Shaun White

Shaun White crashes; Jamie Anderson earns Olympic berth

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Shaun White crashed in his first run and aborted his second run midway through in the third of five Olympic selection events in slopestyle snowboarding in Mammoth Mountain, Calif., on Thursday.

Here is video of White’s crash.

No U.S. man has clinched one of three automatic U.S. Olympic spots in slopestyle yet. White fell from first place to fourth place in Olympic selection standings but can clinch his spot with a win in either of the final two events later Thursday and Saturday.

Even if he does not automatically qualify, White can be named to the Olympic Team in slopestyle as a discretionary selection. White has also yet to qualify in halfpipe, whose competitions also wrap up in Mammoth Mountain this weekend.

Jamie Anderson clinched the first U.S. Olympic berth in slopestyle snowboarding by winning the third of five women’s events earlier Thursday.

Anderson, 23, is the two-time reigning Winter X Games champion and a gold-medal contender in Sochi.

She won Friday with 92.7 points in her first of two runs, edging Karly Shorr by 2.9 points.

Shorr was a surprise, scoring her first top-four result of Olympic selection events. A top-four result is needed to have a chance at automatically qualifying for the Olympic Team.

Ty Walker was third to remain in second place in the Olympic selection standings, which add up the two best results by riders.

Ryan Stassel won the men’s event with 95 points in his second run. Sage Kotsenburg was second with 92.6 points. Chas Guldemond was third and moved to the top of Olympic selection standings with his first top-four result.

Guldemond was the top American finisher and the second American finisher in the first two Olympic selection events, but he was not among the top four overall when including non-American finishers in those events.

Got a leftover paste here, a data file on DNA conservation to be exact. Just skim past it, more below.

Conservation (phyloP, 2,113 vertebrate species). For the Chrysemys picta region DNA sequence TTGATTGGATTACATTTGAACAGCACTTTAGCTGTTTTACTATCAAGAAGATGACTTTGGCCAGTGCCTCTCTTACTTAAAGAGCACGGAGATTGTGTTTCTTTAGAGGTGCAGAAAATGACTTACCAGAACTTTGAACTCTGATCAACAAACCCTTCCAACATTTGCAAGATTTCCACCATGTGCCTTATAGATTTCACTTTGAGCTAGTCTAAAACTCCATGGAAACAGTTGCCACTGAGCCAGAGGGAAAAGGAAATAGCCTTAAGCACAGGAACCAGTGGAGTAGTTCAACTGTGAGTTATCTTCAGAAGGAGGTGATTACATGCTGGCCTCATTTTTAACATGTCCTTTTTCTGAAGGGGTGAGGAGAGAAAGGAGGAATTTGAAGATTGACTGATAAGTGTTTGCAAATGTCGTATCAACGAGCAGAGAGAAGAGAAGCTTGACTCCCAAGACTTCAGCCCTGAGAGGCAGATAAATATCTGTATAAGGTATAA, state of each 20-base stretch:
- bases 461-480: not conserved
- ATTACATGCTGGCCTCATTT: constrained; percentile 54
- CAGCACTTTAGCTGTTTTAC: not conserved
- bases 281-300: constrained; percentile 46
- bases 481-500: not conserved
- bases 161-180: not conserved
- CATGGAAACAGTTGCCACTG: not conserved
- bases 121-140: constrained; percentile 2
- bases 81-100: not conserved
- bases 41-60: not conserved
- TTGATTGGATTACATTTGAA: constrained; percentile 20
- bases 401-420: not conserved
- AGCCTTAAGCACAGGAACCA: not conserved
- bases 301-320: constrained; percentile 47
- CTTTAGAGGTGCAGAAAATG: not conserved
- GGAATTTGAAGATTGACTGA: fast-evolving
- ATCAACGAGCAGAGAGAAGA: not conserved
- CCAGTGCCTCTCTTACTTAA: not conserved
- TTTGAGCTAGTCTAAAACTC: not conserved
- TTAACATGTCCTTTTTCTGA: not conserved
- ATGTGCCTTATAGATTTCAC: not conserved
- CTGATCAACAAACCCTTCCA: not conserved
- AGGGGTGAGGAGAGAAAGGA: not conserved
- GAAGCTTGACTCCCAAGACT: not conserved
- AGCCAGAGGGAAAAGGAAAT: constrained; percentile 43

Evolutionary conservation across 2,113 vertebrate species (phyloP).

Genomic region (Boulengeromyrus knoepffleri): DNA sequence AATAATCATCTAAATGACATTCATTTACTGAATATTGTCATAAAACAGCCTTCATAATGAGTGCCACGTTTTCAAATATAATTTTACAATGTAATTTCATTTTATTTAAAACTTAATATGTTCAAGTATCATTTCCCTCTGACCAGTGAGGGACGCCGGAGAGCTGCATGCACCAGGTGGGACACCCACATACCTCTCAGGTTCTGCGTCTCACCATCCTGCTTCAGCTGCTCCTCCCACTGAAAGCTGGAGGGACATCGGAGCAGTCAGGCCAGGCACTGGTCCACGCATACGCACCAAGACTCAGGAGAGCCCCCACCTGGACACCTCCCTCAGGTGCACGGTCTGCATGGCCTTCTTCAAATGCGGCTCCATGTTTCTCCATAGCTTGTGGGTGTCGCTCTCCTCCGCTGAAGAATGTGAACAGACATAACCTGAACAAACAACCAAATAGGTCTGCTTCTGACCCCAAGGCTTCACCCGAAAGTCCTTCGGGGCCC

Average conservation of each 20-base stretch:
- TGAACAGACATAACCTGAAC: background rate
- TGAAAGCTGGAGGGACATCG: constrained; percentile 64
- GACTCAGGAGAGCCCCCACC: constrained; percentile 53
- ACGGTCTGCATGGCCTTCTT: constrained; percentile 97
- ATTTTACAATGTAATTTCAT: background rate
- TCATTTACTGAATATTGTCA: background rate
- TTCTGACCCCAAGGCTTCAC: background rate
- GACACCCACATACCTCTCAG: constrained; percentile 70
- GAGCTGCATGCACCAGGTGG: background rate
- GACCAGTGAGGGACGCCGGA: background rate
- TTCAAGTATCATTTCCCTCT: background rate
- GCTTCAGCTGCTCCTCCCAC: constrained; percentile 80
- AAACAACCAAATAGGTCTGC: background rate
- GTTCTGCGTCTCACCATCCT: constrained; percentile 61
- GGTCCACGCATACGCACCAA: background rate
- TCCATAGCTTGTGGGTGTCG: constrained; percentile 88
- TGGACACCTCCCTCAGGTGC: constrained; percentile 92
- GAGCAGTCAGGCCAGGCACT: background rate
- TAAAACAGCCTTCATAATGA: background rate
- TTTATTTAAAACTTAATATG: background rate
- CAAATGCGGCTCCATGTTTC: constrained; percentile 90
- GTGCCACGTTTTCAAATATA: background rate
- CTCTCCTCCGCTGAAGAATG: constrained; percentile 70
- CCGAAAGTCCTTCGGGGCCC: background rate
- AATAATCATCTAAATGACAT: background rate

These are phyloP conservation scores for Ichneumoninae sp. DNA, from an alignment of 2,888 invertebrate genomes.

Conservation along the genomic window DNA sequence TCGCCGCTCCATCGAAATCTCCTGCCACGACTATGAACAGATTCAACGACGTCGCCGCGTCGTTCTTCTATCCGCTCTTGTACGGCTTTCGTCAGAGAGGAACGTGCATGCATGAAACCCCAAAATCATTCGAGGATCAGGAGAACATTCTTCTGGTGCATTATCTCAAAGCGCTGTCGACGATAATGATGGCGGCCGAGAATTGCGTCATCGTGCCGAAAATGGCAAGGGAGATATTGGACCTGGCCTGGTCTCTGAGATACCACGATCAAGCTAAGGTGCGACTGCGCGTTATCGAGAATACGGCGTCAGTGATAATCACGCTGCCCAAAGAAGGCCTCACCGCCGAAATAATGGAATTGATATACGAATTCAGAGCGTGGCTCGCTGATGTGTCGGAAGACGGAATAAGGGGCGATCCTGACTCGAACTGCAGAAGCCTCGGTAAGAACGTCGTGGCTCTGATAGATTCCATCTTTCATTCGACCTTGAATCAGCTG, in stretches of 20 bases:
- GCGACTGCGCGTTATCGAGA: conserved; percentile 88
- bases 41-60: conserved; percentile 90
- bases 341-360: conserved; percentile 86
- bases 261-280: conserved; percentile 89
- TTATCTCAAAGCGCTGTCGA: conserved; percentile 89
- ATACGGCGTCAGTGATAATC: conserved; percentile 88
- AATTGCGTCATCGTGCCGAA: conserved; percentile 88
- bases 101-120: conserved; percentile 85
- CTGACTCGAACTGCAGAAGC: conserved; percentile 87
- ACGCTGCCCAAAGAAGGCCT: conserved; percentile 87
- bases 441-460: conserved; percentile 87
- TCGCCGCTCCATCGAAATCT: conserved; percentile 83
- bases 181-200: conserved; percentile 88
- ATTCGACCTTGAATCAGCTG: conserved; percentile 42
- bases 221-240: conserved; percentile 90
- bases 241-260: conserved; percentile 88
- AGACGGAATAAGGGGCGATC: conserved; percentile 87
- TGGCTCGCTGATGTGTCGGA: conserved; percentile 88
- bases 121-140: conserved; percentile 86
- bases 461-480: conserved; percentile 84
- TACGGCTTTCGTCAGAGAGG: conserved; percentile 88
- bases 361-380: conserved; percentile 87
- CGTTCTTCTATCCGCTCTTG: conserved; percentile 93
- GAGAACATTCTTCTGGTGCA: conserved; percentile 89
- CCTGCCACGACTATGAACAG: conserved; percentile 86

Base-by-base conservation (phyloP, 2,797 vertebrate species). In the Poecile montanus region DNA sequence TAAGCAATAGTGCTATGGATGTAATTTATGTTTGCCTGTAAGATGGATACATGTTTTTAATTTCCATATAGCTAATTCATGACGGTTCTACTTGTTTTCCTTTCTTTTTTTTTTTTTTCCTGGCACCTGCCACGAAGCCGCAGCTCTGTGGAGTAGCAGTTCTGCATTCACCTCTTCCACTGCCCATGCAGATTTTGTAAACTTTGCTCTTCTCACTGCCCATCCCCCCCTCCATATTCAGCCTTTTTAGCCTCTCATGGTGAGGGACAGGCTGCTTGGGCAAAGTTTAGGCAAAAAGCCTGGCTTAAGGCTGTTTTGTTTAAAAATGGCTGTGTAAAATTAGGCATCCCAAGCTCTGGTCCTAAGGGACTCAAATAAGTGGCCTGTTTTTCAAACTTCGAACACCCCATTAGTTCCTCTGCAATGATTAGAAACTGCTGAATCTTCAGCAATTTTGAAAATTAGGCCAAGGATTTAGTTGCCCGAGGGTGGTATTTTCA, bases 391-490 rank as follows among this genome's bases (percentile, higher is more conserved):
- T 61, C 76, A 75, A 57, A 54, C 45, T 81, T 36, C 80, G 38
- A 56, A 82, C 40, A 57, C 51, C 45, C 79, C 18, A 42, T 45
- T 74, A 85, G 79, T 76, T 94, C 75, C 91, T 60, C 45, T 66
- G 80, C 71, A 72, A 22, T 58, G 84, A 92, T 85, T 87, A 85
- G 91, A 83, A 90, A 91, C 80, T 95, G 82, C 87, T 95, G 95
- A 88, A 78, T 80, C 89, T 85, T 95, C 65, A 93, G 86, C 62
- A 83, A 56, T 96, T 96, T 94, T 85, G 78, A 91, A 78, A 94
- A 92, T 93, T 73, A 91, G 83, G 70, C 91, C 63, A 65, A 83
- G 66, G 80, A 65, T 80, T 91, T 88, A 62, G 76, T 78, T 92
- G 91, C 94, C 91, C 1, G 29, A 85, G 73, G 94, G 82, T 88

Three men’s riders and two women will earn automatic spots on the Olympic Team, but as many as four men and four women could be named when adding in discretionary selections.

The fourth of five selection events was to take place later Thursday in Mammoth Mountain. The fifth and final event is Saturday.

Here are the updated Olympic selection standings, counting only snowboarders with top-four results:

Men’s Snowboard Slopestyle – Three automatic Olympic spots
1. Chas Guldemond — 1,800
2. Ryan Stassel — 1,600
3. Sage Kotsenburg — 1,600
4. Shaun White — 1,320
5. Eric Beauchemin — 900

Women’s Snowboard Slopestyle — Two automatic Olympic spots
1. Jamie Anderson — 2,000 (clinched Olympic berth)
2. Ty Walker — 1,600
3. Karly Shorr — 1,300
4. Jordie Karlinski — 1,100

Preview of marathon snowboard/freeskiing weekend

Usain Bolt would have considered 2020 Olympics if he lost medal before Rio

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If Usain Bolt had lost his 2008 Olympic relay medal before the Rio Games, instead of last month, maybe he would have considered trying for the 2020 Tokyo Olympics.